Computationally Aware Control of Cyber-Physical Systems: A Hybrid Model Predictive Control Approach

Persistent Link:
http://hdl.handle.net/10150/577315
Title:
Computationally Aware Control of Cyber-Physical Systems: A Hybrid Model Predictive Control Approach
Author:
Zhang, Kun
Issue Date:
2015
Publisher:
The University of Arizona.
Rights:
Copyright © is held by the author. Digital access to this material is made possible by the University Libraries, University of Arizona. Further transmission, reproduction or presentation (such as public display or performance) of protected items is prohibited except with permission of the author.
Abstract:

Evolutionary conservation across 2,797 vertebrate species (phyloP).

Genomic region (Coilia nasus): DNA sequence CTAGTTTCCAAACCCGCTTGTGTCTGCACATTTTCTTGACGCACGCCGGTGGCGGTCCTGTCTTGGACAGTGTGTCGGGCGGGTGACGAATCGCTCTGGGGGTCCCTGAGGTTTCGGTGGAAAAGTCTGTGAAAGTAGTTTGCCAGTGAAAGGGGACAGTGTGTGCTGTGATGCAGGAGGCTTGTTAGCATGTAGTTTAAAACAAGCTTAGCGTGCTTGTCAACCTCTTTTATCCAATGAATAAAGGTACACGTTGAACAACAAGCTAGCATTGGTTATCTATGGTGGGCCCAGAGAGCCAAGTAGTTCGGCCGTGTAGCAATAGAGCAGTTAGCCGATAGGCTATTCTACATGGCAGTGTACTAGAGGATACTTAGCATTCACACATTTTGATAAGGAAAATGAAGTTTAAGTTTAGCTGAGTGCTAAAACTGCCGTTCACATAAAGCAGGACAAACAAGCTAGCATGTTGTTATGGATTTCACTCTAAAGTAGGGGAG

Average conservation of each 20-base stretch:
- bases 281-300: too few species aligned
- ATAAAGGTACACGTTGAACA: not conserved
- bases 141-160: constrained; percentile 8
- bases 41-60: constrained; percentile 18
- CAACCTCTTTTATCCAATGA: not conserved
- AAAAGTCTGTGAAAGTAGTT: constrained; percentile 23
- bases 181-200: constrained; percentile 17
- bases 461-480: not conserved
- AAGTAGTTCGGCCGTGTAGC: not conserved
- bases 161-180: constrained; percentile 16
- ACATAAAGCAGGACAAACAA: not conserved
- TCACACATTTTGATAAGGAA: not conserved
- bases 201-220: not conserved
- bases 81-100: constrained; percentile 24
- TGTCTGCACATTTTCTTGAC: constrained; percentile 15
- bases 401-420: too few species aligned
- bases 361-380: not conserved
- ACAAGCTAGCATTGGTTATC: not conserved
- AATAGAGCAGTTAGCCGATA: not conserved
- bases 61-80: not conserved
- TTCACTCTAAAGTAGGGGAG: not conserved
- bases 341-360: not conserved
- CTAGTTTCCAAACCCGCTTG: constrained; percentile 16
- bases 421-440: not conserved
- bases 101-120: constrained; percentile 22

Cyber-Physical Systems (CPS) are systems of collaborating computational elements controlling physical entities via communication. Such systems involve control processes of physical entities and computational processes. The control complexities originated from the physical dynamics and systematic constraints are difficult for traditional control approaches (e.g., PID control) to handle without an exponential increase in design/test etc. costs. Model predictive control (MPC) predicts and produces optimized control inputs based on its predictive model according to a cost function under given constraints. This control scheme has some attractive features for CPSs: it handles constraints systematically, and generates behavior prediction with respective control inputs simultaneously. However, MPC approaches are computationally intensive, and the computation burden generally grows as a predictive model more closely approximates a nonlinear plant (in order to achieve more accurate behavior). The computational burden of predictive methods can be addressed through model reduction at the cost of higher divergence between prediction and actual behavior. This work introduces a metric called uncontrollable divergence, and proposes a mechanism using the metric to select the model to use in the predictive controller (assuming that a set of predictive models are available). The metric reveals the divergence between predicted and true states caused by return time and model mismatch. More precisely, a map of uncontrollable divergence plotted over the state space gives the criterion to judge where a specific model can outperform others. With this metric and the mechanism, this work designs a controller that switches at runtime among a set of predictive controllers in which respective models are deployed. The resulting controller is a hybrid predictive controller. In addition to design and runtime tools, this work also studies stability conditions for hybrid model predictive controllers in two approaches. One is average dwell time based, and it does not rely on the offline computation that studies the system properties. The other one uses a reference Lyapunov function instead of multiple Lyapunov functions derived from multiple predictive controllers. This approach implicitly depends on the offline numerical solutions of certain systematic properties. The term "boundedness" is preferable in this context since it accepts numerical error and approximations. Two examples, vertical takeoff and landing aerial vehicle control and ground vehicle control, are used to demonstrate the approach of hybrid MPC.